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United States Department of Agriculture

Agricultural Research Service

Research Project: CONSERVATION SYSTEMS RESEARCH FOR IMPROVING ENVIRONMENTAL QUALITY AND PRODUCER PROFITABILITY

Location: National Soil Dynamics Laboratory

Title: Multivariate crop productivity zones in the Alabama coastal plain

Authors
item Stone, H - AUBURN UNIVERSITY
item Shaw, J - AUBURN UNIVERSITY
item Rodekohr, K - AUBURN UNIVERSITY
item Balkcom, Kipling
item Donoghue, Ann
item Reeves, Donald

Submitted to: Southern Conservation Agricultural Systems Conference
Publication Type: Proceedings
Publication Acceptance Date: June 25, 2007
Publication Date: June 25, 2007
Citation: Stone, H.D., Shaw, J.N., Rodekohr, K.S., Balkcom, K.S., Raper, R.L., Reeves, D.W. 2007. Multivariate crop productivity zones in the Alabama coastal plain. In: Wright, D.L., Marois, J.J., Scanlon, K., editors. Proceedings of the 29th Southern Conservation Agricultural Systems Conference, June 25-27, 2007, Quincy, Florida.

Interpretive Summary: Various data are used to develop management zones for site-specific crop production. Most evidence indicates that the technique used for zone development is crop and management dependent. Researchers from Auburn Univ. and USDA-ARS locations in Auburn, AL and Watkinsville, GA evaluated which field-scale data are most appropriate for developing management zones for characterizing crop productivity and variability over multiple growing seasons and managements. Specifically, we are evaluating: 1) if field-scale crop yield variability is better described in zones derived from temporal or static data, and 2) the relationships between zone development approach and soil management system. This study was conducted on a field-scale (20 acre) experiment evaluating the interaction of soil management systems (conventional versus conservation) with soil landscapes on a site in the Alabama Coastal Plain. Field-scale data include satellite remote sensing imagery, terrain attributes generated from a LiDAR derived digital elevation model (DEM), field-scale electrical conductivity, and a first-order soil survey (1:5000). Management zones were developed with clustering techniques. Our results indicate that all evaluated data were generally suitable for characterizing crop productivity and variability using a clustering approach. As expected, satellite remote sensing data collected in season were more highly related to yield compared to terrain and soil variables. This study illustrates the relative effectiveness of these data for describing yield variability is most dependent on crop, and somewhat dependent on management.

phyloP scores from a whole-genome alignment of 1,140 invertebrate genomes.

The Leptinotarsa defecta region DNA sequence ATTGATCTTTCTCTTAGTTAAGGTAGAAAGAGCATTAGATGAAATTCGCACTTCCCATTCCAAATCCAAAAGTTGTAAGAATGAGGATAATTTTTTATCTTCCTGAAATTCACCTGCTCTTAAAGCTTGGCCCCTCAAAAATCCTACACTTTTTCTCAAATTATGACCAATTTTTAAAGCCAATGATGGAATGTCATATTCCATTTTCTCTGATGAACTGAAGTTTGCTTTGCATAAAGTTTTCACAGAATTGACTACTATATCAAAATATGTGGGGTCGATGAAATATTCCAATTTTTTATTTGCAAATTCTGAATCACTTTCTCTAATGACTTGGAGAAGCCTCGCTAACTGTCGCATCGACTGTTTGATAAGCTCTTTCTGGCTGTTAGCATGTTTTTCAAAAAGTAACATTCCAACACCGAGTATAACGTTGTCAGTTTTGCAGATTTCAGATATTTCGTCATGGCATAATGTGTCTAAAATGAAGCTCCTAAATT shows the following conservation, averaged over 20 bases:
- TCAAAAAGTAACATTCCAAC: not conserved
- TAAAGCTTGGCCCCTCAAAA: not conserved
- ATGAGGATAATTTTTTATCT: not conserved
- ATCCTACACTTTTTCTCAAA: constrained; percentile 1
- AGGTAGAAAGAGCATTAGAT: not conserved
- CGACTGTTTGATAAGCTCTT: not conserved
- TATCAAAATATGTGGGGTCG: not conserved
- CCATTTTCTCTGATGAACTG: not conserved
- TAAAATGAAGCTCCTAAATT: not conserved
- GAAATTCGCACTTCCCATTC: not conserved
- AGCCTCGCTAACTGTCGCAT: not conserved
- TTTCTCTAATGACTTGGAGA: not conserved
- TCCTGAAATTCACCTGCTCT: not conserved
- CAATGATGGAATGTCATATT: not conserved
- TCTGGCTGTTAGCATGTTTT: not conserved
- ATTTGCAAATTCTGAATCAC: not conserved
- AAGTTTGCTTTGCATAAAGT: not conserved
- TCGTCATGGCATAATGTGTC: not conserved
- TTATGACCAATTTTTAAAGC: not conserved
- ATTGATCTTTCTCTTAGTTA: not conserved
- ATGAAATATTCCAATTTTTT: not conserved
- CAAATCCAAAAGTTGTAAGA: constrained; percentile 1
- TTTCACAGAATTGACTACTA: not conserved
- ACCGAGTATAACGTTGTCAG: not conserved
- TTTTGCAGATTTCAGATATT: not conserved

Technical Abstract: Various data are used to develop management zones for site-specific crop production. Most evidence indicates that the technique used for zone development is crop and management dependent. The objective of this research is to evaluate which field-scale data are most appropriate for developing management zones for characterizing crop productivity and variability over multiple growing seasons and managements. Specifically, we are evaluating: 1) if field-scale crop yield variability is better described in zones derived from temporal or static data, and 2) the relationships between zone development approach and soil management system. This study was conducted on a field-scale (20 acre) experiment evaluating the interaction of soil management systems (conventional versus conservation) with soil landscapes on a site in the Alabama Coastal Plain. Six replications in a cotton (Gossypium hirsutum L.) - corn (Zea mays L.) rotation traverse the landscape. Soil landscapes range from Typic Paleudults on well drained uplands to imperfectly drained Oxyaquic Paleudults in drainageways. Field-scale data include satellite remote sensing imagery, terrain attributes generated from a LiDAR derived digital elevation model (DEM), field-scale electrical conductivity, and a first-order soil survey (1:5000). Management zones were developed using fuzzy k-means clustering, and geo-referenced crop yield data have been collected (2001-2006). Our results indicate that all evaluated data were generally suitable for characterizing crop productivity and variability using a clustering approach. As expected, satellite remote sensing data collected in season were more highly related to yield compared to terrain and soil variables. The relative effectiveness of these data for describing yield variability is most dependent on crop, and somewhat dependent on management.

Last Modified: 9/2/2014
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